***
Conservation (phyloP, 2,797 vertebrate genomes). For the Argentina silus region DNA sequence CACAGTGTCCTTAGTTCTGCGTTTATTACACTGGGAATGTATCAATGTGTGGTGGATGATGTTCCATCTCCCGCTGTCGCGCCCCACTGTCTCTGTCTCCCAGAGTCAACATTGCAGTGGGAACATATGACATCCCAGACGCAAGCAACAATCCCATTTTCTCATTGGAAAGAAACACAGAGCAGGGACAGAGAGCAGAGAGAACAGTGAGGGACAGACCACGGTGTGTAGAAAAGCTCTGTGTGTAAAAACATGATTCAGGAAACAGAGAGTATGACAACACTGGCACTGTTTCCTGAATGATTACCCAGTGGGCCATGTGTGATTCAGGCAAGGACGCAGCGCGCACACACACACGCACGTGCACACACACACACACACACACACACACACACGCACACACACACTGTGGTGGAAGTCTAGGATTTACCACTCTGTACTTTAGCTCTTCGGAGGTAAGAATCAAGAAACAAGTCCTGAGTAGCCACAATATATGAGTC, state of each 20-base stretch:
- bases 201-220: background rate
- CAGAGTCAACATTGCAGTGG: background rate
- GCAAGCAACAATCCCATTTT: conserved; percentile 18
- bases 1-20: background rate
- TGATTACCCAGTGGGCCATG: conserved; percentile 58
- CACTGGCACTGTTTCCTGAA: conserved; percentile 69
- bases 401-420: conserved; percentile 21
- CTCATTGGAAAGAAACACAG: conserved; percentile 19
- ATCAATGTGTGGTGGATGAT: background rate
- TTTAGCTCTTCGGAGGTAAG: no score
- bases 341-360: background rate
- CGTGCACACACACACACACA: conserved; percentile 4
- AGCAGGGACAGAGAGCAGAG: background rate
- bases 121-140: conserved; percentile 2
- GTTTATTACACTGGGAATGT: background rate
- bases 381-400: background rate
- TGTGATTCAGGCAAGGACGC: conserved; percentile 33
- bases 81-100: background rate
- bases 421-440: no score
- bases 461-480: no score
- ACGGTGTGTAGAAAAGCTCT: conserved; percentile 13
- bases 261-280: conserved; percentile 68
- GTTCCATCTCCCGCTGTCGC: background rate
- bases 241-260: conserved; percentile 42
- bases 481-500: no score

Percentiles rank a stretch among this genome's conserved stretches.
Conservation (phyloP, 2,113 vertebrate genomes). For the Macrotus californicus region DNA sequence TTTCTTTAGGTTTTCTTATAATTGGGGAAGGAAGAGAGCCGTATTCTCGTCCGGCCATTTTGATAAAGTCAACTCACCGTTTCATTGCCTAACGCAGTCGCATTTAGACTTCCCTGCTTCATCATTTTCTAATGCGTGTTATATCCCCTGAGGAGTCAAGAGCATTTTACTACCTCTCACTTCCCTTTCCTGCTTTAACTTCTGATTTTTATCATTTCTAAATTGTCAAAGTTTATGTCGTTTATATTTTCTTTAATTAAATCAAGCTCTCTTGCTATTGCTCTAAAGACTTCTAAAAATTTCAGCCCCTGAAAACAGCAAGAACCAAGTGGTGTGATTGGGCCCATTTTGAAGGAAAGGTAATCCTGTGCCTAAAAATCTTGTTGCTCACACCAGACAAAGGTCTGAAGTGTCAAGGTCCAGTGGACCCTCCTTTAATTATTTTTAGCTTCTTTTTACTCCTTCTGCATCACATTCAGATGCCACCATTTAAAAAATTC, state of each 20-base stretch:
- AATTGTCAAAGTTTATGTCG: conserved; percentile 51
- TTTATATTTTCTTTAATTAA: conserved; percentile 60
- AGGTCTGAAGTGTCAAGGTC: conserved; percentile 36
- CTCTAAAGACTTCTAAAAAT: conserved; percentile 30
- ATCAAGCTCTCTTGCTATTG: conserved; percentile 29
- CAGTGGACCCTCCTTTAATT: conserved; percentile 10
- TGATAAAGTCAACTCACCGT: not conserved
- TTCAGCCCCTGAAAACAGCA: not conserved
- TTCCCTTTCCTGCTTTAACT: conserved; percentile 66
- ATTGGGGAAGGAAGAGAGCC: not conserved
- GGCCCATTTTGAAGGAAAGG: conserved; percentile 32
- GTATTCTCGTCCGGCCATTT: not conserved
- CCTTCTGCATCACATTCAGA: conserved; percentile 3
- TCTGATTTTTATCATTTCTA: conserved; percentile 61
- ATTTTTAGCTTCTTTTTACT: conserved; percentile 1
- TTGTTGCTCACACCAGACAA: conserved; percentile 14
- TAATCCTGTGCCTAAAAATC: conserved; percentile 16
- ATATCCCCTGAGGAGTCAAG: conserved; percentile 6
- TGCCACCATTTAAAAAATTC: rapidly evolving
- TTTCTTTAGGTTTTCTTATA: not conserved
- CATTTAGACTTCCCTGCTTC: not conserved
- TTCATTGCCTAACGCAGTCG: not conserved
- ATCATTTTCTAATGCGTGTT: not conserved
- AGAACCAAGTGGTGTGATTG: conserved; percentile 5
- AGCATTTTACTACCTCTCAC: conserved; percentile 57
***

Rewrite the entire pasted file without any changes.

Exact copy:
Conservation (phyloP, 2,797 vertebrate genomes). For the Argentina silus region DNA sequence CACAGTGTCCTTAGTTCTGCGTTTATTACACTGGGAATGTATCAATGTGTGGTGGATGATGTTCCATCTCCCGCTGTCGCGCCCCACTGTCTCTGTCTCCCAGAGTCAACATTGCAGTGGGAACATATGACATCCCAGACGCAAGCAACAATCCCATTTTCTCATTGGAAAGAAACACAGAGCAGGGACAGAGAGCAGAGAGAACAGTGAGGGACAGACCACGGTGTGTAGAAAAGCTCTGTGTGTAAAAACATGATTCAGGAAACAGAGAGTATGACAACACTGGCACTGTTTCCTGAATGATTACCCAGTGGGCCATGTGTGATTCAGGCAAGGACGCAGCGCGCACACACACACGCACGTGCACACACACACACACACACACACACACACACGCACACACACACTGTGGTGGAAGTCTAGGATTTACCACTCTGTACTTTAGCTCTTCGGAGGTAAGAATCAAGAAACAAGTCCTGAGTAGCCACAATATATGAGTC, state of each 20-base stretch:
- bases 201-220: background rate
- CAGAGTCAACATTGCAGTGG: background rate
- GCAAGCAACAATCCCATTTT: conserved; percentile 18
- bases 1-20: background rate
- TGATTACCCAGTGGGCCATG: conserved; percentile 58
- CACTGGCACTGTTTCCTGAA: conserved; percentile 69
- bases 401-420: conserved; percentile 21
- CTCATTGGAAAGAAACACAG: conserved; percentile 19
- ATCAATGTGTGGTGGATGAT: background rate
- TTTAGCTCTTCGGAGGTAAG: no score
- bases 341-360: background rate
- CGTGCACACACACACACACA: conserved; percentile 4
- AGCAGGGACAGAGAGCAGAG: background rate
- bases 121-140: conserved; percentile 2
- GTTTATTACACTGGGAATGT: background rate
- bases 381-400: background rate
- TGTGATTCAGGCAAGGACGC: conserved; percentile 33
- bases 81-100: background rate
- bases 421-440: no score
- bases 461-480: no score
- ACGGTGTGTAGAAAAGCTCT: conserved; percentile 13
- bases 261-280: conserved; percentile 68
- GTTCCATCTCCCGCTGTCGC: background rate
- bases 241-260: conserved; percentile 42
- bases 481-500: no score

Percentiles rank a stretch among this genome's conserved stretches.
Conservation (phyloP, 2,113 vertebrate genomes). For the Macrotus californicus region DNA sequence TTTCTTTAGGTTTTCTTATAATTGGGGAAGGAAGAGAGCCGTATTCTCGTCCGGCCATTTTGATAAAGTCAACTCACCGTTTCATTGCCTAACGCAGTCGCATTTAGACTTCCCTGCTTCATCATTTTCTAATGCGTGTTATATCCCCTGAGGAGTCAAGAGCATTTTACTACCTCTCACTTCCCTTTCCTGCTTTAACTTCTGATTTTTATCATTTCTAAATTGTCAAAGTTTATGTCGTTTATATTTTCTTTAATTAAATCAAGCTCTCTTGCTATTGCTCTAAAGACTTCTAAAAATTTCAGCCCCTGAAAACAGCAAGAACCAAGTGGTGTGATTGGGCCCATTTTGAAGGAAAGGTAATCCTGTGCCTAAAAATCTTGTTGCTCACACCAGACAAAGGTCTGAAGTGTCAAGGTCCAGTGGACCCTCCTTTAATTATTTTTAGCTTCTTTTTACTCCTTCTGCATCACATTCAGATGCCACCATTTAAAAAATTC, state of each 20-base stretch:
- AATTGTCAAAGTTTATGTCG: conserved; percentile 51
- TTTATATTTTCTTTAATTAA: conserved; percentile 60
- AGGTCTGAAGTGTCAAGGTC: conserved; percentile 36
- CTCTAAAGACTTCTAAAAAT: conserved; percentile 30
- ATCAAGCTCTCTTGCTATTG: conserved; percentile 29
- CAGTGGACCCTCCTTTAATT: conserved; percentile 10
- TGATAAAGTCAACTCACCGT: not conserved
- TTCAGCCCCTGAAAACAGCA: not conserved
- TTCCCTTTCCTGCTTTAACT: conserved; percentile 66
- ATTGGGGAAGGAAGAGAGCC: not conserved
- GGCCCATTTTGAAGGAAAGG: conserved; percentile 32
- GTATTCTCGTCCGGCCATTT: not conserved
- CCTTCTGCATCACATTCAGA: conserved; percentile 3
- TCTGATTTTTATCATTTCTA: conserved; percentile 61
- ATTTTTAGCTTCTTTTTACT: conserved; percentile 1
- TTGTTGCTCACACCAGACAA: conserved; percentile 14
- TAATCCTGTGCCTAAAAATC: conserved; percentile 16
- ATATCCCCTGAGGAGTCAAG: conserved; percentile 6
- TGCCACCATTTAAAAAATTC: rapidly evolving
- TTTCTTTAGGTTTTCTTATA: not conserved
- CATTTAGACTTCCCTGCTTC: not conserved
- TTCATTGCCTAACGCAGTCG: not conserved
- ATCATTTTCTAATGCGTGTT: not conserved
- AGAACCAAGTGGTGTGATTG: conserved; percentile 5
- AGCATTTTACTACCTCTCAC: conserved; percentile 57